Sometimes it can be difficult to tell the difference between a food preference and a food rule. If you find yourself gravitating towards certain foods or gravitating away from others, it’s important to know what motivates these decisions.
If you have a history of disordered eating or eating disorders, it can be hard to tell why you eat certain foods and avoid others. Is this really just a preference for a certain food or is this diet brain talking?
In this article we will discuss the difference between a food preference and food rule, examples of each, what affect food preferences and why food rules can damage your physical and mental health.
What does “food preference” mean?
Food preference refers to the attitudes people hold towards certain foods based on how much they like or dislike that food. This is mostly influenced by taste, but exposure to this food is also a huge factor.
A good way to determine someone’s food preferences is by providing a list of foods and asking them how much they like or dislike each food. Another way is to ask how often they want to eat this food.
Most people like foods that are sugary, high in fat or a mixture of both (think cookies and cake). This is pretty standard across the board.
But another factor is how familiar someone is with a particular food. For example, a Japanese woman may rank foods made with soy sauce higher than someone who grew up eating Greek cuisine.
So while taste plays a huge role in food preferences, so does culture and familiarly with certain foods.
If you only ate bland, unseasoned broccoli your whole life, you probably dislike broccoli. On the other hand, if you typically eat broccoli smothered in cheese and seasoning, you probably like broccoli.
Along with this, food preferences might change depending on the time of the day or based on what you just ate or haven’t eaten in a while. For example, if you ate pasta every night this week, you may begin to dislike it. But, if you haven’t had pasta in months, you may feel more positively towards it.
Food preferences are complex and change as time goes on and you are exposed to a larger variety of foods. To sum it up, food preferences are based on how much you like or dislike certain foods.
What does “food rule” mean?
Food rules refer to rules surrounding food that you or someone else has imposed on you. There can be several reasons you have food rules, but typically that have to do with health concerns or weight control.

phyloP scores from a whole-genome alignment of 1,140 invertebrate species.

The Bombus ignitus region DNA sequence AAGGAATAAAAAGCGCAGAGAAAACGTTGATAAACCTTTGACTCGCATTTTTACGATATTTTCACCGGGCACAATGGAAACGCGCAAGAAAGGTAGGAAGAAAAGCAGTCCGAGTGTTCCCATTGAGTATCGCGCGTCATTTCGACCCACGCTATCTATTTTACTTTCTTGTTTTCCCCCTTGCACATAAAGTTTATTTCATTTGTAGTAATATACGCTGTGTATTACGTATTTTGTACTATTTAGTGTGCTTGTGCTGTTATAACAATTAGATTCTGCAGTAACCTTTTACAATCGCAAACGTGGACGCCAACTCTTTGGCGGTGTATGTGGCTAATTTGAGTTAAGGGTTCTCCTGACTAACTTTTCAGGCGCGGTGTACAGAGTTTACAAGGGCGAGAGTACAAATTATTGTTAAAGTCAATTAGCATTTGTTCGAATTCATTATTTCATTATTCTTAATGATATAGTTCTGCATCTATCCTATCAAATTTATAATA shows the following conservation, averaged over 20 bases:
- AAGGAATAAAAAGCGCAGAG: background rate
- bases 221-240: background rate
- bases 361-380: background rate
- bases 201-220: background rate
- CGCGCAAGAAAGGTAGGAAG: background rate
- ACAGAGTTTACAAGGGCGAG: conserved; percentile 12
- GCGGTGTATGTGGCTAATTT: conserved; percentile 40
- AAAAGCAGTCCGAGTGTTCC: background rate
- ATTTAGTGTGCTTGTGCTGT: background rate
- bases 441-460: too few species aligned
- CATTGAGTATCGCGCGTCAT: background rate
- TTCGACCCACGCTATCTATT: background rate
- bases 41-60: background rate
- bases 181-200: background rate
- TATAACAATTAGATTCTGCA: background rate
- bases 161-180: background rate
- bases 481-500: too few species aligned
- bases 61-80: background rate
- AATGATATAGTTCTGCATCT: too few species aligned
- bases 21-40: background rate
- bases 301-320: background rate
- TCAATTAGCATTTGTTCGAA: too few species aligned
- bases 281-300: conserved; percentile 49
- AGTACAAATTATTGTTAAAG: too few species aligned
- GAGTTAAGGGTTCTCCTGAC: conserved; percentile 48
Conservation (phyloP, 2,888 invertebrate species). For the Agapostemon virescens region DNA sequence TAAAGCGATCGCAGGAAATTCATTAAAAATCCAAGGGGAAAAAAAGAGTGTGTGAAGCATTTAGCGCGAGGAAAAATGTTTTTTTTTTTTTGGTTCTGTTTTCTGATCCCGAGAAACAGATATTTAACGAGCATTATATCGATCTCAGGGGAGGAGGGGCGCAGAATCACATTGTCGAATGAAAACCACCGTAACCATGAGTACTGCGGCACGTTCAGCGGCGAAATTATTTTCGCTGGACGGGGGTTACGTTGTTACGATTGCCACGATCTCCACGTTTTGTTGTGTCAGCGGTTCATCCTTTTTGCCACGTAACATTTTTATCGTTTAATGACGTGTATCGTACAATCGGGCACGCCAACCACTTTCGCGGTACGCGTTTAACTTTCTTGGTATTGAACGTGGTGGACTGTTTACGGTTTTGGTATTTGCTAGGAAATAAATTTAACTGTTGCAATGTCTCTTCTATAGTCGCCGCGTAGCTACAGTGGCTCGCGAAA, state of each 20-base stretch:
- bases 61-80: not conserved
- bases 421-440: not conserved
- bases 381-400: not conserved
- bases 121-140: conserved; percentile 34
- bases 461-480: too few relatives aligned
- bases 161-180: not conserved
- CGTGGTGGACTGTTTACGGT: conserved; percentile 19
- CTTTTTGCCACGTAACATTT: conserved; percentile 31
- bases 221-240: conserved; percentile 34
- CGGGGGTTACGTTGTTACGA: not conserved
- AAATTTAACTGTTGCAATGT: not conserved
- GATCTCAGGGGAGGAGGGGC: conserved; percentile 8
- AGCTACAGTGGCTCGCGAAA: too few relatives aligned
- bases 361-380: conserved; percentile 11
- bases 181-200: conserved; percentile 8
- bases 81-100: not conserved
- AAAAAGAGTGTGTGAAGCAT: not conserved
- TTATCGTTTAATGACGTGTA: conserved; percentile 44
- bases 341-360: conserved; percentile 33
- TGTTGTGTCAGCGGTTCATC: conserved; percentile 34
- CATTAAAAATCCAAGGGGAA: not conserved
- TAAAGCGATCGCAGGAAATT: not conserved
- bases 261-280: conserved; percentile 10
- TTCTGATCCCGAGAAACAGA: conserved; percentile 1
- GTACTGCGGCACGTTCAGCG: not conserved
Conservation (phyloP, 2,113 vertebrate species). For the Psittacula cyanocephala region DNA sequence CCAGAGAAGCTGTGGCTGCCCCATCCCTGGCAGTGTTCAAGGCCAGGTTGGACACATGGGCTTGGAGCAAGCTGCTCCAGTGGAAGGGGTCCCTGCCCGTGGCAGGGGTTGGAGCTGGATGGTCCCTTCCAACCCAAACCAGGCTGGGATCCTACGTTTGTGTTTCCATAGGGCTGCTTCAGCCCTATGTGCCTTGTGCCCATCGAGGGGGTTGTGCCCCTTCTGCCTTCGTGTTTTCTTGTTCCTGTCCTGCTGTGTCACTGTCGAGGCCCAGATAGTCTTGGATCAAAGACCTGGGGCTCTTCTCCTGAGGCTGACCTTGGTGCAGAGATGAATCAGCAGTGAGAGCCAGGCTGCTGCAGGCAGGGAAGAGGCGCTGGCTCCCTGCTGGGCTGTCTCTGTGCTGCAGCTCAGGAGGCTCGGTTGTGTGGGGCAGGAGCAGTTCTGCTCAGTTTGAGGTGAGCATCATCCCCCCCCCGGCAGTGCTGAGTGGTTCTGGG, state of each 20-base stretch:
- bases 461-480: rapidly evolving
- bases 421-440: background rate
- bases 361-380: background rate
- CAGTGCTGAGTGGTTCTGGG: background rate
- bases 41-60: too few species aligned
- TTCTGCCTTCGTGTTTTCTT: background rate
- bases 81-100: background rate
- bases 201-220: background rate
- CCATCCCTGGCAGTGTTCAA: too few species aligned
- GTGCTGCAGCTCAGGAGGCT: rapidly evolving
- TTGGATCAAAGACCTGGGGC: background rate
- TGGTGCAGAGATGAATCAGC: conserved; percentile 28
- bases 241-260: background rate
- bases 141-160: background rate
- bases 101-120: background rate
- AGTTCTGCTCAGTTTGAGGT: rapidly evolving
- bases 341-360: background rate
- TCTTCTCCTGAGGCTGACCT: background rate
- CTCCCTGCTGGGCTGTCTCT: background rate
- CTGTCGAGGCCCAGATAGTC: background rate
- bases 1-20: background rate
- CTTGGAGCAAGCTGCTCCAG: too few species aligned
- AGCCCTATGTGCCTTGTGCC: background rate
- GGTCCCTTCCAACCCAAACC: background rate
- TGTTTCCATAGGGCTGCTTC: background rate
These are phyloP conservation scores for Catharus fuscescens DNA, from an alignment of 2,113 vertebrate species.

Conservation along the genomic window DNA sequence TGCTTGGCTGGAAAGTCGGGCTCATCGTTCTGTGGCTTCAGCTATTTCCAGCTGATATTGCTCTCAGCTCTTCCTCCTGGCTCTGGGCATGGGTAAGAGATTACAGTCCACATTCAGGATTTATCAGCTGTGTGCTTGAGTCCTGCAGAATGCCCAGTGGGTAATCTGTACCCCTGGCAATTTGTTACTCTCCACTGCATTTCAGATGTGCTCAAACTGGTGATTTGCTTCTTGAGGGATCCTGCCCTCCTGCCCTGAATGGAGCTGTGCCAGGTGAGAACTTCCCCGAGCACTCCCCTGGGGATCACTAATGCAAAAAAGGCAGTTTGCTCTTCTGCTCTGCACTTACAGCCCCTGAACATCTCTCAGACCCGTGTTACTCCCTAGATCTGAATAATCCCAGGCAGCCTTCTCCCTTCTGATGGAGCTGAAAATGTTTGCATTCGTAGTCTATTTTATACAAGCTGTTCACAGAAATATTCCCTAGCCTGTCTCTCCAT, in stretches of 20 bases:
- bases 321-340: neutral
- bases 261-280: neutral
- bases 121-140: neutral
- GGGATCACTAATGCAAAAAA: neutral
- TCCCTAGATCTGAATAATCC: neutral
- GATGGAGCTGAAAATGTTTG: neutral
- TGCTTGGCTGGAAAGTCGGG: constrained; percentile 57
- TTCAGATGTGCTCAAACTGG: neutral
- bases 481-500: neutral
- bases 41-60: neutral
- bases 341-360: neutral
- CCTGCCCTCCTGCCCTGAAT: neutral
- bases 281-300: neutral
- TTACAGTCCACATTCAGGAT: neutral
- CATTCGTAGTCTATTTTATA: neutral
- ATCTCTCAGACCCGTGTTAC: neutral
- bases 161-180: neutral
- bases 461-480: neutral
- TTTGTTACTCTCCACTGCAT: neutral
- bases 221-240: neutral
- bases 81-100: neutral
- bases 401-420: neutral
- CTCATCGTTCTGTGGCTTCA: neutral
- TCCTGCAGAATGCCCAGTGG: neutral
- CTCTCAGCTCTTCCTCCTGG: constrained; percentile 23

Fad diets are a perfect example of a collection of food rules. For example, the paleo diet restricts you from consuming certain foods like grains, beans, dairy and sugar. All of these restrictions are considered food rules within the diet.
But food rules aren’t limited to fad diets. Some people self impose food rules in the name of health. For example, someone might avoid eating after 7pm because they heard it makes you gain weight or avoid drinking coffee on an empty stomach because they heard it was bad for your “hormones”.
Some food rules may be based on evidence-based advice and guidelines. But usually they are not based on any reputable science, which makes them more problematic.
To distinguish between a food rule and food preference, remember preferences are based on how much you like or dislike a food and food rules are typically based on a desire to improve health or control weight, not based on what you like.
What is an example of a food preference vs. a food rule?
Sometimes food preferences and food rules can be similar. The main difference is the intention behind the food decision. Why are you eating this food?
As mentioned above, food preferences are typically based on taste, familiarity, culture and past experiences with that food. Food rules are based around beliefs about what foods and diet practices are best for health or weight control.
Here are a few examples of food preferences:
- Avoiding dairy because it gives you a stomach ache
- Preferring rice over bread because that’s what you ate growing up
- Choosing turkey over roast beef because you prefer the taste
- Avoiding guacamole because you got sick once after eating it
Here are a few examples of food rules:
- Avoiding dairy because you heard it causes acne
- Choosing rice over bread because you hear gluten is bad for gut health
- Choosing turkey over roast beef to avoid eating saturated fat
- Avoiding guacamole because you heard avocados cause weight gain
As you can see, food preferences are based on what foods you like or dislike. On the other hand, food rules are based on what you feel is healthy or better for weight control.
What affects food preferences?
Food preferences are affected by a variety of factors. These include taste, familiarity, culture and past experiences.
Taste is the most common cause of food preferences. What foods do you enjoy the taste of? What foods do you not enjoy the taste of? Texture can also play a role in how much you enjoy or dislike a food.